You're not likely going to find another science fiction weapon with as many fans as the lightsabers, carried by the Jedi and the Sith. They have been called 'laser swords' and a company called Wicked Lasers has created a laser version of a lightsaber (or at least as close as they could get), but it's more likely that the blade is made of plasma.
Plasma is basically a super-heated gas of charged particles that you can manipulate with magnetic fields. We already have the ability to create and manipulate plasma in the lab, and since you can even create plasma out of ordinary air, you would just need a way of making a sword hilt that could generate a powerful magnetic field to trap some of that air and then heat it to incredible temperatures. As far as the colour, nitrogen (the most abundant gas in our atmosphere) would create a blue glow, whereas oxygen would be green (although according to Star Wars canon, the colour of the saber's blade isn't determined by the plasma gas, but by a crystal in the hilt).
Blasters are also commonly called lasers, but these actually use the same kind of technology as a lightsaber. The gun creates a hot plasma gas inside a magnetic field, and then it releases that plasma in a beam towards the target. We have something similar here on Earth, called a 'particle beam weapon,' which is currently being developed as part of the United States Military's directed-energy weapons program. They're already using lasers to defend Navy ships. It could just be a matter of time before we're seeing particle beam weapons on the battlefield (or in orbit).
I didn't think we were up to the level of deflector shields just yet, but I was wrong. The U.S. Military successfully tested such a thing over 10 years ago! It's not a bubble of energy surrounding the object it's protecting, but it's really the next best thing. They developed electromagnetic armour that has the ability to protect tanks and personnel carriers against rocket-propelled grenades (RPG). Apparently, an RPG does its damage due to the cones of copper in its head. When the weapon hits its target, the head explodes, releasing molten copper travelling at around 8,000 km/h. This new armour draws current from the vehicle's engine and vaporizes much of this molten copper with a massive jolt of electricity. It doesn't work well against other weapons, but it's very effective in protecting a costly piece of military hardware from an especially cheap and abundant weapon.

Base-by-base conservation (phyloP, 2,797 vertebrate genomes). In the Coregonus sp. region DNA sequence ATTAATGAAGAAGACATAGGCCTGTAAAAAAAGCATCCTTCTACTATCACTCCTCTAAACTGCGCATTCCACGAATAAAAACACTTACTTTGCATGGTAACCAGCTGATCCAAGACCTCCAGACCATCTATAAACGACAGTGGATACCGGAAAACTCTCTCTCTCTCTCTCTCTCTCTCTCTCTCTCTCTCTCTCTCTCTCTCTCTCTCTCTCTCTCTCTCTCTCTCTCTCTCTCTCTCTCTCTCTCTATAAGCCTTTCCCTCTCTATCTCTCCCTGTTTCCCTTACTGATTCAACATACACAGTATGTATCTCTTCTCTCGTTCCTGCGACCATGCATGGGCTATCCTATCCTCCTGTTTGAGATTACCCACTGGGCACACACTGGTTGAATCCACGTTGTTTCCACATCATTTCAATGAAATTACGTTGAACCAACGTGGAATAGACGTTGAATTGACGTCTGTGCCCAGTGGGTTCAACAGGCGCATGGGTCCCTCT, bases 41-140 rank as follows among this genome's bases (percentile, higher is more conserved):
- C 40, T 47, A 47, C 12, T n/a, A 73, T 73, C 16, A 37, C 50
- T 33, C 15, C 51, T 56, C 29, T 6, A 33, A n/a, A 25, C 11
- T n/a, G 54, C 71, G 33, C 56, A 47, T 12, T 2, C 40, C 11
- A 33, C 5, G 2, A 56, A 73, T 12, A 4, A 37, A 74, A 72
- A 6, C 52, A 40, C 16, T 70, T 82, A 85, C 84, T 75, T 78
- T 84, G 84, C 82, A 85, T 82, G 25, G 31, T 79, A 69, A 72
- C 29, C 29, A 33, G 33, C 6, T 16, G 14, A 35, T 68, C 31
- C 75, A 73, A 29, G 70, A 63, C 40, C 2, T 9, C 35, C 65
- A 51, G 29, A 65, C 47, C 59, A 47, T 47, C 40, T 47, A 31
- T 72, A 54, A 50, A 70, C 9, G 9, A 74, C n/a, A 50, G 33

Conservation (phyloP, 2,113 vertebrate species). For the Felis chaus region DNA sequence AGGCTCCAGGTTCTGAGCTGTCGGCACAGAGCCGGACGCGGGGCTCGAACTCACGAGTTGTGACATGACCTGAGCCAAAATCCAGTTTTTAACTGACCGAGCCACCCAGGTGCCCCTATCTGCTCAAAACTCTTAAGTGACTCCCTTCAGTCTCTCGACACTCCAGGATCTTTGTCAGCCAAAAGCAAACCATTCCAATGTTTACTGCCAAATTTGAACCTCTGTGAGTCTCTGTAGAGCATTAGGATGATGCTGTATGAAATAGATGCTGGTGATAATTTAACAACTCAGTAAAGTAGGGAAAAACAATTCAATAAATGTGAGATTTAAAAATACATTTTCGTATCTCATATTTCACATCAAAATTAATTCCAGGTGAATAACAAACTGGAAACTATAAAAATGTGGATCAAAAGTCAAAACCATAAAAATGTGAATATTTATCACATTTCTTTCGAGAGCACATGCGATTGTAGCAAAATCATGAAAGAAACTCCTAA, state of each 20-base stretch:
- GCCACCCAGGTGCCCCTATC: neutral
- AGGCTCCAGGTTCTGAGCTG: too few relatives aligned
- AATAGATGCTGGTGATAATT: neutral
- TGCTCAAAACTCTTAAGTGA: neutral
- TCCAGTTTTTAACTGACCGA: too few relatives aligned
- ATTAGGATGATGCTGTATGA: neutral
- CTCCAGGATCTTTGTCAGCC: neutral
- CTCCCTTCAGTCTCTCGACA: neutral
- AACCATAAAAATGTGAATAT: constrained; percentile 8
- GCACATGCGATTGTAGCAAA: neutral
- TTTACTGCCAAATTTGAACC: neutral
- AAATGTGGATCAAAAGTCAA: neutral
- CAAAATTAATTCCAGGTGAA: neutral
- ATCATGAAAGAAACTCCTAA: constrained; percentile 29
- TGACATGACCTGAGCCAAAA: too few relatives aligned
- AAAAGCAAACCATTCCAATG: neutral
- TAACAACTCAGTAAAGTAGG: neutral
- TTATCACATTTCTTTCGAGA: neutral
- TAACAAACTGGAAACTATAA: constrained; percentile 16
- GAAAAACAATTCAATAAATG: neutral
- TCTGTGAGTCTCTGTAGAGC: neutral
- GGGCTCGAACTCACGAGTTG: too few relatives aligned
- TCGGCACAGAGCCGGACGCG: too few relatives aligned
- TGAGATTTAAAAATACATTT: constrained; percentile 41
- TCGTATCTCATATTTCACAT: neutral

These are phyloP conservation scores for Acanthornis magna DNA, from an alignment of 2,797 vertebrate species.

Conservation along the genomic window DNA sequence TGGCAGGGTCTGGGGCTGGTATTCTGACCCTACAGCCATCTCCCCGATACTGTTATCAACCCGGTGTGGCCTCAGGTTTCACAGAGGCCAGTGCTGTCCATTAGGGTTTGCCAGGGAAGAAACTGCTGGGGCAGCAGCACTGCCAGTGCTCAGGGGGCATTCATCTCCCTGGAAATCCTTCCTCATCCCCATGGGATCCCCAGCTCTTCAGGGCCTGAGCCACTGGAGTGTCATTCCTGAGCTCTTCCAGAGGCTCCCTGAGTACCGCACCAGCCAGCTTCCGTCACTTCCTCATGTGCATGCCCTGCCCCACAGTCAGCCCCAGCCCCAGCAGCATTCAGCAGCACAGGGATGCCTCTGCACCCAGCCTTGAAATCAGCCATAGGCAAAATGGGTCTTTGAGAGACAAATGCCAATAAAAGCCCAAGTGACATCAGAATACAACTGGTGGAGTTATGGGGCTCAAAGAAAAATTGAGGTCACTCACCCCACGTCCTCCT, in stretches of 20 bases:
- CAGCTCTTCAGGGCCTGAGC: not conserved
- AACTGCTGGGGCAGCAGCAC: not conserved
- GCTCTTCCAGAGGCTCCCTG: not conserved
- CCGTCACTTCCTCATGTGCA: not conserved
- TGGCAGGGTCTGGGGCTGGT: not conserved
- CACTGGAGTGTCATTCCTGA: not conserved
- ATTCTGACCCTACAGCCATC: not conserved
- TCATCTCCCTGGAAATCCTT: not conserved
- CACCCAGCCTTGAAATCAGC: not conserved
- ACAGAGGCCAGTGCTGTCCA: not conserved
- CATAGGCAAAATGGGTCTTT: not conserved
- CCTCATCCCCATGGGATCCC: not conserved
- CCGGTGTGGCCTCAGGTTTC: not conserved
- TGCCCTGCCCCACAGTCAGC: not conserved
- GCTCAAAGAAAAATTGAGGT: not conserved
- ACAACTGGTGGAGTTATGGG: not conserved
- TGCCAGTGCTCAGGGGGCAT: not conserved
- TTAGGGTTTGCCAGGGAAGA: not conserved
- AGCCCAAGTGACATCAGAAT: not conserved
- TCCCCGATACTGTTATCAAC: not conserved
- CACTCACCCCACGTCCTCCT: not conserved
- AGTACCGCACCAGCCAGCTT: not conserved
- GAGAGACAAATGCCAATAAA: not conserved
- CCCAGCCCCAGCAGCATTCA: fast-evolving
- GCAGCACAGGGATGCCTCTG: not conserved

Next on the list we have droids. While we haven't gotten to the point where we have walking around us artificially-intelligent robots with personalities and emotions, we have plenty of robots that are pretty close. We have Dextre on the International Space Station, which is basically a robotic handyman like R2-D2. There's ASIMO, which is a robot that can walk and talk, recognize faces and interact with us.
That's not all, either. We're developing more and more advanced mechanical limbs, like the I-Limb Ultra by Touch Bionics. We already have magnetic levitation trains and more advanced ones are in the works. We have hover bikes. We can make holograms and we may be able to create ones like Princess Leia's message to Obi-Wan very soon. I could probably go on.
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We're not going to be seeing a Death Star in orbit around the planet anytime soon, even though the U.S. public sent a petition to the White House asking to build one (and got this awesome response in return). We're not likely to see spaceships with hyperdrives jumping to light speed either (although we can still hope). However, we've made some pretty cool strides in technology since we started to tell the tales of Star Wars, and plenty of these new developments have been guided by these tales.
With Disney having bought Lucasfilm, and with their promises of at least five new Star Wars films, starting in 2015, here's hoping that there will be plenty more inspiration to come.
So, Happy Star War Day, and May the fourth be with you!
(Images courtesy: Lucasfilm)
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